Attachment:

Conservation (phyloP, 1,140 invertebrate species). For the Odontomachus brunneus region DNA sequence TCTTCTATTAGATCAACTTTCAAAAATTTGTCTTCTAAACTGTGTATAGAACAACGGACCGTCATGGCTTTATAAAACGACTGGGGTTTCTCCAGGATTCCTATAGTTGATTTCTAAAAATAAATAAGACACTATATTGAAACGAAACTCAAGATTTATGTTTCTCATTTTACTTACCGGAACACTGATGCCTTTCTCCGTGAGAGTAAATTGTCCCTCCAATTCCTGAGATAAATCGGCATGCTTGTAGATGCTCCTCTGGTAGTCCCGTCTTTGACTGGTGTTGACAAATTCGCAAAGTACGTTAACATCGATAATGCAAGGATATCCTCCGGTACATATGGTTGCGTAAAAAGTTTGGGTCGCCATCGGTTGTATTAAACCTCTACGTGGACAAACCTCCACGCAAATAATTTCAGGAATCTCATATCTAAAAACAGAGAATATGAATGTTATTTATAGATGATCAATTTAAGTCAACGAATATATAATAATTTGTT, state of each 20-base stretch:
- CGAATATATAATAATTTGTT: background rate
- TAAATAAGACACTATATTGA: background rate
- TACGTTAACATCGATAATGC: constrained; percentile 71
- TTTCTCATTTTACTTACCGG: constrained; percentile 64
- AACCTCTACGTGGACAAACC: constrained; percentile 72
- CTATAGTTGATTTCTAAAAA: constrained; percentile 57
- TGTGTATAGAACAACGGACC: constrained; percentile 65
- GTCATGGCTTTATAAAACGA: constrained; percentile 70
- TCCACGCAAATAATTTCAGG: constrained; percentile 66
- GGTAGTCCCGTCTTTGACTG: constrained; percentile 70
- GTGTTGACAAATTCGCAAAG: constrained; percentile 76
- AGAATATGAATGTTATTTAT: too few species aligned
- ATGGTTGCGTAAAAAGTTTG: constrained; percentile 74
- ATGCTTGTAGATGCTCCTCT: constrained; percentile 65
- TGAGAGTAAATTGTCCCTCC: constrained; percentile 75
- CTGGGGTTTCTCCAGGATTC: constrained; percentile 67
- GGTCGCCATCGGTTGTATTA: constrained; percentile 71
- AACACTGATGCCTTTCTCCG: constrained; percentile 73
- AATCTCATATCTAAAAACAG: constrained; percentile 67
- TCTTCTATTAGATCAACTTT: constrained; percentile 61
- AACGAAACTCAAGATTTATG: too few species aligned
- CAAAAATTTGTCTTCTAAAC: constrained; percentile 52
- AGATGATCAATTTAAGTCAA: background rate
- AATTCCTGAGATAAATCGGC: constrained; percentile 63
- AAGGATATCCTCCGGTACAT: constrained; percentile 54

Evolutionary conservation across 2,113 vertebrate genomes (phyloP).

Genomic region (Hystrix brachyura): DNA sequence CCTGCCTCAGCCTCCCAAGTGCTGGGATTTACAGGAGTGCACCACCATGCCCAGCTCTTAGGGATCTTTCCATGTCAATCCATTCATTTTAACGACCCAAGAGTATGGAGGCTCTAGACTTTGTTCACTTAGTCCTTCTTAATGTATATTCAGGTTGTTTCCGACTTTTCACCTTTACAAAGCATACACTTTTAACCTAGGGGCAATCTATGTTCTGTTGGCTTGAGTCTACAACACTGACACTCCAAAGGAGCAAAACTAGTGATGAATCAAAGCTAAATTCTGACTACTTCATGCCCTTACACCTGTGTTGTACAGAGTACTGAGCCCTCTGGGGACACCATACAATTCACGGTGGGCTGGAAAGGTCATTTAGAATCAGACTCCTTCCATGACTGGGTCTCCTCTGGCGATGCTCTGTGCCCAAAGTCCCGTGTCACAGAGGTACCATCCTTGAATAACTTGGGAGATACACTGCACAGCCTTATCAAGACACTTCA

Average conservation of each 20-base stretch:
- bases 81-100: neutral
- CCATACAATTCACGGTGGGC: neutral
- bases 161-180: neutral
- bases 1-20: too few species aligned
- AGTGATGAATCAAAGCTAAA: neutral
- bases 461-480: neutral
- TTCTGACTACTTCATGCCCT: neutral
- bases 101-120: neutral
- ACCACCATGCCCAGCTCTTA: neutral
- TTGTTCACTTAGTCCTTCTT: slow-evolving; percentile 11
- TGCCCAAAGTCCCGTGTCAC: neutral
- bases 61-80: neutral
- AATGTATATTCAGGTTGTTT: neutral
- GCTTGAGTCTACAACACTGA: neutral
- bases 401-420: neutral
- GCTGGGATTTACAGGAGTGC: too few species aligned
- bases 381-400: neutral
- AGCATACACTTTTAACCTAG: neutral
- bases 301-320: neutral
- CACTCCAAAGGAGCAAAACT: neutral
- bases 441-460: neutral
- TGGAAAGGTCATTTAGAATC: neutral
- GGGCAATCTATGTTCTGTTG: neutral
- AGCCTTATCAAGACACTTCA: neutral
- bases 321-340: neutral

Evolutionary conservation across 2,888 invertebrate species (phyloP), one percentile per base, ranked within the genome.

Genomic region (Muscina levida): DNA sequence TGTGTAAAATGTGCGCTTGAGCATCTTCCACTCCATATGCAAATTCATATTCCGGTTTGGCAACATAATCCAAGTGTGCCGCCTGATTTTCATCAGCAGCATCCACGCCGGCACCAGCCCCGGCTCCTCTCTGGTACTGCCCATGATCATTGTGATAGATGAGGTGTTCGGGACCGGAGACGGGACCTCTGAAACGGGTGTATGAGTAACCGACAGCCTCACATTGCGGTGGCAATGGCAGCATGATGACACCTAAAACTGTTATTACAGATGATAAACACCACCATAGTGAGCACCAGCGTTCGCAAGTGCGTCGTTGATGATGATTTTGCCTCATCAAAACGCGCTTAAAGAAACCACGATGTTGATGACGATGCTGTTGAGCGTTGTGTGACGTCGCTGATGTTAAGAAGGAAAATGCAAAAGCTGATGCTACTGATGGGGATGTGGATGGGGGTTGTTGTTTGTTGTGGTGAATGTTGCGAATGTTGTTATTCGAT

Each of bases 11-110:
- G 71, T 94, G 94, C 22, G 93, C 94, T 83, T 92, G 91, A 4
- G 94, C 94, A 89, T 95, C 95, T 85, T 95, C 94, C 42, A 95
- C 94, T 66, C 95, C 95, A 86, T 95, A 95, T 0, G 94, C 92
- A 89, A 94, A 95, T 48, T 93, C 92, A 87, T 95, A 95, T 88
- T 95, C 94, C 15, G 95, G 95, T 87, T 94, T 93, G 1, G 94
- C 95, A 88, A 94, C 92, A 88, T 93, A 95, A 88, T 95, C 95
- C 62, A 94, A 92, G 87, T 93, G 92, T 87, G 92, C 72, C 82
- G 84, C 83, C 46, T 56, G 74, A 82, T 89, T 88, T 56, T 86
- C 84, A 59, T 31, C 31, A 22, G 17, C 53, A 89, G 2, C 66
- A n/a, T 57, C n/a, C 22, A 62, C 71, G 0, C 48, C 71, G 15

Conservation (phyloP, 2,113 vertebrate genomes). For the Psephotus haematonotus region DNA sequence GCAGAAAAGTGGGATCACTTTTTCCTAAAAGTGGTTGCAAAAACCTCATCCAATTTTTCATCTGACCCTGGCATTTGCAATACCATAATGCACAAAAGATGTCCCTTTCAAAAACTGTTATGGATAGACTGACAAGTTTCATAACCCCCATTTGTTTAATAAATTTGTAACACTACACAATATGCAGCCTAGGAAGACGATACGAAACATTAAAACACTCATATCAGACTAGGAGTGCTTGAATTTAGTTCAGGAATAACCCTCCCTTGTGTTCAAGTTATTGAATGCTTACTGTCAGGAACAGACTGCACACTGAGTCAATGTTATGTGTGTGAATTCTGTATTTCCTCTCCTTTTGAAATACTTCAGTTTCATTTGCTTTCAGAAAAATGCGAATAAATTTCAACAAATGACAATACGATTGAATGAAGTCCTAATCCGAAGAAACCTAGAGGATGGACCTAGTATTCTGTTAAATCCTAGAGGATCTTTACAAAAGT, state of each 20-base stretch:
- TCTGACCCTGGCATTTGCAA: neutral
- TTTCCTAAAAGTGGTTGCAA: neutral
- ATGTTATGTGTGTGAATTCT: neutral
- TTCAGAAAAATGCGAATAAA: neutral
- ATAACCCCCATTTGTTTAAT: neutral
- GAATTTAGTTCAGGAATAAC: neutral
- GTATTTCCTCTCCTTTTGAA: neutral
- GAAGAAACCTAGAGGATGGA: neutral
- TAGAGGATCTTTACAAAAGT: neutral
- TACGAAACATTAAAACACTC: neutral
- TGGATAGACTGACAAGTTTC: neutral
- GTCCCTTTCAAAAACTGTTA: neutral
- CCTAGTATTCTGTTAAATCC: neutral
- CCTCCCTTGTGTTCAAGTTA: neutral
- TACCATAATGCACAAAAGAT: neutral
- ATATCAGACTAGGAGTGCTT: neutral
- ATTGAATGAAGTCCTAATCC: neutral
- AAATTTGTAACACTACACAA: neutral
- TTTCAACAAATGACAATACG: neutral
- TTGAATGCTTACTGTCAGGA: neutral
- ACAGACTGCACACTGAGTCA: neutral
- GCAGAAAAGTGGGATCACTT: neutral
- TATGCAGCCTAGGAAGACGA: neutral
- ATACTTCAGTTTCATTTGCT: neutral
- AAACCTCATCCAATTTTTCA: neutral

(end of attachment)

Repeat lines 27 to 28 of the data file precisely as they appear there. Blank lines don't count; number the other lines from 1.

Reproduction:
Evolutionary conservation across 2,113 vertebrate genomes (phyloP).

Genomic region (Hystrix brachyura): DNA sequence CCTGCCTCAGCCTCCCAAGTGCTGGGATTTACAGGAGTGCACCACCATGCCCAGCTCTTAGGGATCTTTCCATGTCAATCCATTCATTTTAACGACCCAAGAGTATGGAGGCTCTAGACTTTGTTCACTTAGTCCTTCTTAATGTATATTCAGGTTGTTTCCGACTTTTCACCTTTACAAAGCATACACTTTTAACCTAGGGGCAATCTATGTTCTGTTGGCTTGAGTCTACAACACTGACACTCCAAAGGAGCAAAACTAGTGATGAATCAAAGCTAAATTCTGACTACTTCATGCCCTTACACCTGTGTTGTACAGAGTACTGAGCCCTCTGGGGACACCATACAATTCACGGTGGGCTGGAAAGGTCATTTAGAATCAGACTCCTTCCATGACTGGGTCTCCTCTGGCGATGCTCTGTGCCCAAAGTCCCGTGTCACAGAGGTACCATCCTTGAATAACTTGGGAGATACACTGCACAGCCTTATCAAGACACTTCA